The state government has allocated a total of $9 million for the trial grants program as part of its $1.4 billion Towards Zero Action Plan, which plans to reduce road deaths by 20% and serious injuries by 15% over the five years from 2016–2020.

The NSW Government has likewise established a $10 million fund to expand its portfolio of connected and autonomous vehicle trials over the next four years. Plans for the new fund were laid out in the state’s recently published Connected and Automated Vehicles Plan, which forms part of its 40-year Future Transport 2056 strategy.

The new plan establishes goals including supporting the implementation of nationally consistent regulation, standards, policies and safety assurance for self-driving vehicles. It aims to ensure that conditionally automated vehicles can operate legally on NSW roads before 2020, and fully automated vehicles from 2020.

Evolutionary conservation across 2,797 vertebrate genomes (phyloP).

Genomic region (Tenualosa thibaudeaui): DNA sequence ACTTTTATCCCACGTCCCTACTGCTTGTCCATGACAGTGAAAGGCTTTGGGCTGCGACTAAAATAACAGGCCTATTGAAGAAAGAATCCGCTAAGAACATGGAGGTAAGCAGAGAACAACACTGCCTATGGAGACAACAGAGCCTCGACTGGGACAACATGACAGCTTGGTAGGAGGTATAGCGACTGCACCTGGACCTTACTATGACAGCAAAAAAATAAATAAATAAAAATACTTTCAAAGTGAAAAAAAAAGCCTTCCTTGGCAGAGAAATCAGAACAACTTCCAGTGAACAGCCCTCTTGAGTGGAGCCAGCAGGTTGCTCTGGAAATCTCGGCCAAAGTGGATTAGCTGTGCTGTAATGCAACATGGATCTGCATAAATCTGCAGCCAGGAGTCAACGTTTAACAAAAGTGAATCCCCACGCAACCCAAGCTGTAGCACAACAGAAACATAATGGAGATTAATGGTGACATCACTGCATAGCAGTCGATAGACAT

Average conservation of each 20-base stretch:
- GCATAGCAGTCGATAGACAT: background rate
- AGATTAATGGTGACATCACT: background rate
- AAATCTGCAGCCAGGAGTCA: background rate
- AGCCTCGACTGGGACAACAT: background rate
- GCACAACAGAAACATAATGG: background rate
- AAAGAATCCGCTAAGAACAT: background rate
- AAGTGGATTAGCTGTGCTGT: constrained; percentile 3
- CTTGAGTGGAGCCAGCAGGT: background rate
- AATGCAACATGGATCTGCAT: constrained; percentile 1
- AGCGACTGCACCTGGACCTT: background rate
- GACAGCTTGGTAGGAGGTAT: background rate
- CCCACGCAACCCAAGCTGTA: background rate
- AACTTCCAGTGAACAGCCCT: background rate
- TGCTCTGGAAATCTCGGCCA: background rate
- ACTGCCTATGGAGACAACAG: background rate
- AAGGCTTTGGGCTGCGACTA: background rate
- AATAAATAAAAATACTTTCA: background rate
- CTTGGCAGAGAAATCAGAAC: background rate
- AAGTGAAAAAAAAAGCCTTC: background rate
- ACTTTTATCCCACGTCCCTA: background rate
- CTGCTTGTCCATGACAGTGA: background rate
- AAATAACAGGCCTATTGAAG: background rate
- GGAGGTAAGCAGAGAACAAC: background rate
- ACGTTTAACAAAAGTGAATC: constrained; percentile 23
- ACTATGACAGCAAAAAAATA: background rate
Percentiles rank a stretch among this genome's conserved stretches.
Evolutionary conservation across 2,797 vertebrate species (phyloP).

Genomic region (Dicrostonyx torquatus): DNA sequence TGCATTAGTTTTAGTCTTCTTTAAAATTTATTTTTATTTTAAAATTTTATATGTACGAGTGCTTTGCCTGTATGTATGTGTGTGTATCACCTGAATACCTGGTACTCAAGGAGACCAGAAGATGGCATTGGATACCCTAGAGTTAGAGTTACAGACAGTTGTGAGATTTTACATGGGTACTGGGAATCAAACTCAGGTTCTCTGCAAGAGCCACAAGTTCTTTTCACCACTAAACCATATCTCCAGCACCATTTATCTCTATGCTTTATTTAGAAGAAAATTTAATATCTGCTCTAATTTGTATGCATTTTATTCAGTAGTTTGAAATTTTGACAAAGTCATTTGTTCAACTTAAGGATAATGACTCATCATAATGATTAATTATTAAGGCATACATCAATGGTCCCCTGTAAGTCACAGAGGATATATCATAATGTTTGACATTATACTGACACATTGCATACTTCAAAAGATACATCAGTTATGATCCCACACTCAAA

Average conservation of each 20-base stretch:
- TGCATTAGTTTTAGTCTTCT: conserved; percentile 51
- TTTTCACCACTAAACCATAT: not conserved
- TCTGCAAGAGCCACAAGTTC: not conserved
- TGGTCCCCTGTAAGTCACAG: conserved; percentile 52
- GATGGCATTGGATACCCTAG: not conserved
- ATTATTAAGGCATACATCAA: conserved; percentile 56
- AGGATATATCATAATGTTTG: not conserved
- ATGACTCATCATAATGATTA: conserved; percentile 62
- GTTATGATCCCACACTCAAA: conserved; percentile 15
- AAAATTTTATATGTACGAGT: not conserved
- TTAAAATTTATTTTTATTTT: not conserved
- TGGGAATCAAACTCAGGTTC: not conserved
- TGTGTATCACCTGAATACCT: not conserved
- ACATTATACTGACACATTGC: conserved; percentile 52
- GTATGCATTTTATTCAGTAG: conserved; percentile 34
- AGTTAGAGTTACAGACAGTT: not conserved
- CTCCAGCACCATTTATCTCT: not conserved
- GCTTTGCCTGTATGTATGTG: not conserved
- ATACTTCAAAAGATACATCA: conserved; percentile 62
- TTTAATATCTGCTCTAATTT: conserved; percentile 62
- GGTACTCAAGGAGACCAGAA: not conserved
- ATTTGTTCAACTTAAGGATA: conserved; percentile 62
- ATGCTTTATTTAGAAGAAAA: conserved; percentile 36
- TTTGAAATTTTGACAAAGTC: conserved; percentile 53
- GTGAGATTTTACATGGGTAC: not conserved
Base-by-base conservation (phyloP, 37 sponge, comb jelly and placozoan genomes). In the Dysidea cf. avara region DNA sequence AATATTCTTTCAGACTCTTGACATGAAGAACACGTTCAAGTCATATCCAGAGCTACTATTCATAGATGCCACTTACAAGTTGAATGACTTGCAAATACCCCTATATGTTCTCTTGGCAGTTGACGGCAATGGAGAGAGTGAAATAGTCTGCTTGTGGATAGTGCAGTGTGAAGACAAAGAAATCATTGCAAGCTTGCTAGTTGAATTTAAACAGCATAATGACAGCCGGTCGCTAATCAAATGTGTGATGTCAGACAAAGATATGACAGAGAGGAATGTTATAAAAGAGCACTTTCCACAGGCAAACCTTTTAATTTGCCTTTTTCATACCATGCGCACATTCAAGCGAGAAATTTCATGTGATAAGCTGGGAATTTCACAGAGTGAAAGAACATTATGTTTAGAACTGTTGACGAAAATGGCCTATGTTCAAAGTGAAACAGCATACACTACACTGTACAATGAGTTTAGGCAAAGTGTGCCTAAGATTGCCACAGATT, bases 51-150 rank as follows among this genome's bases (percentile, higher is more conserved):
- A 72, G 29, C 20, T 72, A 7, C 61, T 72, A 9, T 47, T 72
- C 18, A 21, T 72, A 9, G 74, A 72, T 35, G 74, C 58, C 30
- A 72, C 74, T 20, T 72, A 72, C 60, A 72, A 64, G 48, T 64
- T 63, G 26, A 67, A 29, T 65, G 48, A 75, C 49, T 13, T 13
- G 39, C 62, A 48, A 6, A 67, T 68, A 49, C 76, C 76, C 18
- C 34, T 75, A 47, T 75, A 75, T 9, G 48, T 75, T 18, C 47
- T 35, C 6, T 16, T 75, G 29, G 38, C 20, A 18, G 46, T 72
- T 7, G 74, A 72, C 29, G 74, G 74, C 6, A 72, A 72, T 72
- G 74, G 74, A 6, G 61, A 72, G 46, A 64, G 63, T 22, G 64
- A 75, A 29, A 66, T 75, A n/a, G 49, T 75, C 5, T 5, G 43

The Queensland Government is also supporting a trial of an electric vehicle equipped with AI sensors and computers being conducted by the Queensland University of Technology (QUT). While it will not involve an autonomous vehicle driving the roads, it will involve AI simulating and evaluating its ability to perform comparably to the human driver in a variety of road conditions.

According to the KPMG 2019 Autonomous Vehicles Readiness Index, published early February, Australia received the top score on regulations supportive of autonomous vehicles. The report notes that the recent establishment of the Office of Future Transport Technologies could further improve Australia’s performance in this domain.

Top image credit: ©stock.adobe.com/au/madpixblue